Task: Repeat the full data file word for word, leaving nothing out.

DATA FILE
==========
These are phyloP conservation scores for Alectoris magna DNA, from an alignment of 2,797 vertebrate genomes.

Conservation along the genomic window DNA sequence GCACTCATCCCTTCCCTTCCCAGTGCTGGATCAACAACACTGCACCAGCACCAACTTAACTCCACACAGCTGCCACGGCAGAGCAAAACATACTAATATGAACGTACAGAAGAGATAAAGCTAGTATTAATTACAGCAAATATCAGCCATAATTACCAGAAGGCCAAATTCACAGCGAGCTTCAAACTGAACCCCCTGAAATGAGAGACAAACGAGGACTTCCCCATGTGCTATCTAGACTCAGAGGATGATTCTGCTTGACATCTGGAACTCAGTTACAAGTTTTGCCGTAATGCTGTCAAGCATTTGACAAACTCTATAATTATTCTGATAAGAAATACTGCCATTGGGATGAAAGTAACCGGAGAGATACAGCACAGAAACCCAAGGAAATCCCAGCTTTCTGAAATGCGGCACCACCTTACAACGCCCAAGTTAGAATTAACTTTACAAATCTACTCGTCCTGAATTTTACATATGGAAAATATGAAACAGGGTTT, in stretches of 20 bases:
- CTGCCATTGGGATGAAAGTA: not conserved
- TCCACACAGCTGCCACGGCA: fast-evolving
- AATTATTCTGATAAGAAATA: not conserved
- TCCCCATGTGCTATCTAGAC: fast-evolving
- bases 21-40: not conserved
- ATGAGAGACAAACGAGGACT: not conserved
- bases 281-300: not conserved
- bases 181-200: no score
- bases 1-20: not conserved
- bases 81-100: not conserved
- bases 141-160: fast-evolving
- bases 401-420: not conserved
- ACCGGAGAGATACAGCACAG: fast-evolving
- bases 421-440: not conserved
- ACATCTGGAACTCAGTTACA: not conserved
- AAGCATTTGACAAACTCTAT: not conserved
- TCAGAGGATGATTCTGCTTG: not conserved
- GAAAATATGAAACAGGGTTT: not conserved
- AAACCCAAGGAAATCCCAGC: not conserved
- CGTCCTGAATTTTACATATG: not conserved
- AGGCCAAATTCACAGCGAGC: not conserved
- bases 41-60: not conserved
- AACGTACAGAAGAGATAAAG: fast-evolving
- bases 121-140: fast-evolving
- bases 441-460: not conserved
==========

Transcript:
These are phyloP conservation scores for Alectoris magna DNA, from an alignment of 2,797 vertebrate genomes.

Conservation along the genomic window DNA sequence GCACTCATCCCTTCCCTTCCCAGTGCTGGATCAACAACACTGCACCAGCACCAACTTAACTCCACACAGCTGCCACGGCAGAGCAAAACATACTAATATGAACGTACAGAAGAGATAAAGCTAGTATTAATTACAGCAAATATCAGCCATAATTACCAGAAGGCCAAATTCACAGCGAGCTTCAAACTGAACCCCCTGAAATGAGAGACAAACGAGGACTTCCCCATGTGCTATCTAGACTCAGAGGATGATTCTGCTTGACATCTGGAACTCAGTTACAAGTTTTGCCGTAATGCTGTCAAGCATTTGACAAACTCTATAATTATTCTGATAAGAAATACTGCCATTGGGATGAAAGTAACCGGAGAGATACAGCACAGAAACCCAAGGAAATCCCAGCTTTCTGAAATGCGGCACCACCTTACAACGCCCAAGTTAGAATTAACTTTACAAATCTACTCGTCCTGAATTTTACATATGGAAAATATGAAACAGGGTTT, in stretches of 20 bases:
- CTGCCATTGGGATGAAAGTA: not conserved
- TCCACACAGCTGCCACGGCA: fast-evolving
- AATTATTCTGATAAGAAATA: not conserved
- TCCCCATGTGCTATCTAGAC: fast-evolving
- bases 21-40: not conserved
- ATGAGAGACAAACGAGGACT: not conserved
- bases 281-300: not conserved
- bases 181-200: no score
- bases 1-20: not conserved
- bases 81-100: not conserved
- bases 141-160: fast-evolving
- bases 401-420: not conserved
- ACCGGAGAGATACAGCACAG: fast-evolving
- bases 421-440: not conserved
- ACATCTGGAACTCAGTTACA: not conserved
- AAGCATTTGACAAACTCTAT: not conserved
- TCAGAGGATGATTCTGCTTG: not conserved
- GAAAATATGAAACAGGGTTT: not conserved
- AAACCCAAGGAAATCCCAGC: not conserved
- CGTCCTGAATTTTACATATG: not conserved
- AGGCCAAATTCACAGCGAGC: not conserved
- bases 41-60: not conserved
- AACGTACAGAAGAGATAAAG: fast-evolving
- bases 121-140: fast-evolving
- bases 441-460: not conserved